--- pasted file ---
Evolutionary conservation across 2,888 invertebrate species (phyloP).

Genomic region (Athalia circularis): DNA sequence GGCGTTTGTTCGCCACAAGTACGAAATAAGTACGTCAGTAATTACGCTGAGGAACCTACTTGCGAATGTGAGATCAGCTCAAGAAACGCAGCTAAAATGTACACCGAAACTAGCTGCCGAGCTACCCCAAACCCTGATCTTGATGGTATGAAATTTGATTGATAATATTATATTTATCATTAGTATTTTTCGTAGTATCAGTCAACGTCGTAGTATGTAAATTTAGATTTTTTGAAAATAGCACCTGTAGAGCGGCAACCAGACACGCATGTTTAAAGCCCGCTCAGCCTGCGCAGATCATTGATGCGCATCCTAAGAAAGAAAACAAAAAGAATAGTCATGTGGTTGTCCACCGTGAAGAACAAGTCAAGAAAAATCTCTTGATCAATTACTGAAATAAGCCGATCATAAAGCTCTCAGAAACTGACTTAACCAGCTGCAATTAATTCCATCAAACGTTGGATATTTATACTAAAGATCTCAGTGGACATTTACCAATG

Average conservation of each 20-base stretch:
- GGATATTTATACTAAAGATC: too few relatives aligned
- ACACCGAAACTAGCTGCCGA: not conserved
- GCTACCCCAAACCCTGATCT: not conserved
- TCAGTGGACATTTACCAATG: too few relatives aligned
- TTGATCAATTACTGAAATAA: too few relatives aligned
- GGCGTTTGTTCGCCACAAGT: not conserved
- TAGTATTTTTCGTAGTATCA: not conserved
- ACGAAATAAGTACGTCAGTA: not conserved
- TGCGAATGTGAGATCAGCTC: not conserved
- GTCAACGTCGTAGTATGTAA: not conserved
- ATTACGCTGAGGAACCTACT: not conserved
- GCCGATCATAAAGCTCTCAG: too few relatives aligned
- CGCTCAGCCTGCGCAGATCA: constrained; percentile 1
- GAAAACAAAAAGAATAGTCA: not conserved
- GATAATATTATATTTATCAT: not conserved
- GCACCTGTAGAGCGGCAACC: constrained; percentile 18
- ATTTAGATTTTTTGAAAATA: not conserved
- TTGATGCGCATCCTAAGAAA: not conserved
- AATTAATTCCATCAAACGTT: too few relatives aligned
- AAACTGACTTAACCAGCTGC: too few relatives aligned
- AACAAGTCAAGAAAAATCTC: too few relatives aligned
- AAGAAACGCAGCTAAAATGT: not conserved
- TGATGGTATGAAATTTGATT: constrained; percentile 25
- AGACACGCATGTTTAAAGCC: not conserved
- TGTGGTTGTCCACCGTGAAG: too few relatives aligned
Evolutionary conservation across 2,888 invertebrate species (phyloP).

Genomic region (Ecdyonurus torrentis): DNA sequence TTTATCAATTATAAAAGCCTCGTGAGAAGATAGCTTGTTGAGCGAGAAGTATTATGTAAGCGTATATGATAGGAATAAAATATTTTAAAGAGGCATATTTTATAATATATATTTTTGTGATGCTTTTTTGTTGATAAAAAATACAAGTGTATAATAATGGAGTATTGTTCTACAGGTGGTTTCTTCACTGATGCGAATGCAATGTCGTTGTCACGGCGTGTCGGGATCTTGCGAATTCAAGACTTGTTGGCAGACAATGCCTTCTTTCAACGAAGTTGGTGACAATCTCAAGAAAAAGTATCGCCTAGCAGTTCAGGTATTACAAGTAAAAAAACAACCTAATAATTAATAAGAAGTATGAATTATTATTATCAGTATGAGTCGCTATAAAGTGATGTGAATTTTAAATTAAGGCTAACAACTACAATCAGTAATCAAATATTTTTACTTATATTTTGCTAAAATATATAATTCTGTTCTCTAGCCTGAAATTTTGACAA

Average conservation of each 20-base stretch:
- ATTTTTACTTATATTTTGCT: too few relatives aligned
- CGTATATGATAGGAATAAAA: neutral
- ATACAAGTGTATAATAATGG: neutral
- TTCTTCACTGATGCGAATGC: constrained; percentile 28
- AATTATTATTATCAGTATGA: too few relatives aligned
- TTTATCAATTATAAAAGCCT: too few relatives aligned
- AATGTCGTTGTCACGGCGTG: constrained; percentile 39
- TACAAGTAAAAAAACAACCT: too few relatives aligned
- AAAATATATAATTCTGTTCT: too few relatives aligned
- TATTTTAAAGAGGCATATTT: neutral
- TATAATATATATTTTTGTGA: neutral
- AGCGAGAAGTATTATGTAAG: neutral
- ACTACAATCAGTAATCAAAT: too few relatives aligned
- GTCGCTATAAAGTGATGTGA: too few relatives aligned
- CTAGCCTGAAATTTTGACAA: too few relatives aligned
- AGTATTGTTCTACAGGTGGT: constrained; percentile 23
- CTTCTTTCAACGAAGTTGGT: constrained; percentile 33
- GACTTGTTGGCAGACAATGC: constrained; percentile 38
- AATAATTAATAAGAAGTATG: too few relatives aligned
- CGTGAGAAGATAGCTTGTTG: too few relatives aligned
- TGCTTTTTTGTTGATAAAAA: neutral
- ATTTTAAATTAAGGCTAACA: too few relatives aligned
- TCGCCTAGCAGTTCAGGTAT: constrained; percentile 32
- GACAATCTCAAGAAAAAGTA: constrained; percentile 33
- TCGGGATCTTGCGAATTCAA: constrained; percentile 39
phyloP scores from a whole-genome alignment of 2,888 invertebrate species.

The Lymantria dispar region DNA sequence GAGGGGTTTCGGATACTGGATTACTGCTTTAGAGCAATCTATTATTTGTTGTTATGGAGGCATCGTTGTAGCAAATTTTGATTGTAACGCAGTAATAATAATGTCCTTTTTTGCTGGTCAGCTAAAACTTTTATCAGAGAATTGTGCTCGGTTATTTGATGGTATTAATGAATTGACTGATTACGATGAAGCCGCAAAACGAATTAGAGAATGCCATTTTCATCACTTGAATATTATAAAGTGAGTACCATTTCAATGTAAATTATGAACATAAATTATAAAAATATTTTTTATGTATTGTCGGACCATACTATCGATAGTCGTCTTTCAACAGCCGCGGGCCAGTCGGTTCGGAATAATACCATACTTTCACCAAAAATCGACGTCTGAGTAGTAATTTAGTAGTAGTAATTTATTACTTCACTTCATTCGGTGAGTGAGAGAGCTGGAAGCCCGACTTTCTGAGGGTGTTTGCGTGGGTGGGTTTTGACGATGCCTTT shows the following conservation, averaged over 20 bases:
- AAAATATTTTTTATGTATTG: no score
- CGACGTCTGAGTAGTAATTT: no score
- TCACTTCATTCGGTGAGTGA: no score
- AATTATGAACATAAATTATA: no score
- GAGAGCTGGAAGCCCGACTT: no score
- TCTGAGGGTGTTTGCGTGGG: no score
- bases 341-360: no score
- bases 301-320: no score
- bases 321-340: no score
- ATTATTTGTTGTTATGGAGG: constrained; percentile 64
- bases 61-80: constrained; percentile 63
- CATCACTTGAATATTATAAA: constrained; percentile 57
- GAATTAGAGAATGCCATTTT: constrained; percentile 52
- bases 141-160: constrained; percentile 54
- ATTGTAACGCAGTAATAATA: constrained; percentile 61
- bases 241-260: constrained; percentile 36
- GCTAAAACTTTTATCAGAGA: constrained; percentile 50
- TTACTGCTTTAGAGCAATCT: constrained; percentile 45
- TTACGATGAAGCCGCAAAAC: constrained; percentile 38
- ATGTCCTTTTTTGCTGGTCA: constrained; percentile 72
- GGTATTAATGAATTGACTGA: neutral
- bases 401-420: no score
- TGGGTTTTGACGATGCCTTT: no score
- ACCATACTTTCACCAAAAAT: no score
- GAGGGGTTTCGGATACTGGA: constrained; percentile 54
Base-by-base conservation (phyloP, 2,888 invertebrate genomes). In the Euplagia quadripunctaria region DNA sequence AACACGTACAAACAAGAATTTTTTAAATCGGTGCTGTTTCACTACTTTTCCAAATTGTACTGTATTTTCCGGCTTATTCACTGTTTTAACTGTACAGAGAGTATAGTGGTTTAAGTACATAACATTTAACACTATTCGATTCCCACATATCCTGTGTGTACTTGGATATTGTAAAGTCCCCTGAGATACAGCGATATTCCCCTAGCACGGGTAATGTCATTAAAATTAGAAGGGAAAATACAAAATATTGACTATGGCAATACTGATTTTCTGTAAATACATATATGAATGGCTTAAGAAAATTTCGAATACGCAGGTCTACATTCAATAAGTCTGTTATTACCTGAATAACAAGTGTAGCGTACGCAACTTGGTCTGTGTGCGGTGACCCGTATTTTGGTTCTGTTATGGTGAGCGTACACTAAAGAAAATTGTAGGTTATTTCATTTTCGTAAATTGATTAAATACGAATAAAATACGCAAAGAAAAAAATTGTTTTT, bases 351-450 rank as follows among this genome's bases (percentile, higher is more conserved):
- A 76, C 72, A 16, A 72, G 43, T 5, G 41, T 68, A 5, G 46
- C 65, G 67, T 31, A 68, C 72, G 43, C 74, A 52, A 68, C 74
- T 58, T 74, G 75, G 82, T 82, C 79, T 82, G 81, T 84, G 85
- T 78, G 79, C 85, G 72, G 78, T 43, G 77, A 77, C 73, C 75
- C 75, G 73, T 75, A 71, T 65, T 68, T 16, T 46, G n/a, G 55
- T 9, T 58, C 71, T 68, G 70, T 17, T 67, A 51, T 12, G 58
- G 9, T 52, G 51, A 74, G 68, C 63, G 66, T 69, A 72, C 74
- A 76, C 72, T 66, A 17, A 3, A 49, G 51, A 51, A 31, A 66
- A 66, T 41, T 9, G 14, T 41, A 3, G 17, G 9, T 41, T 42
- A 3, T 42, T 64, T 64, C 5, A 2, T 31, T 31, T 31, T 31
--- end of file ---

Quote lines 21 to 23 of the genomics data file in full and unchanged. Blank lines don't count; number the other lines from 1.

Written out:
- TTGATGCGCATCCTAAGAAA: not conserved
- AATTAATTCCATCAAACGTT: too few relatives aligned
- AAACTGACTTAACCAGCTGC: too few relatives aligned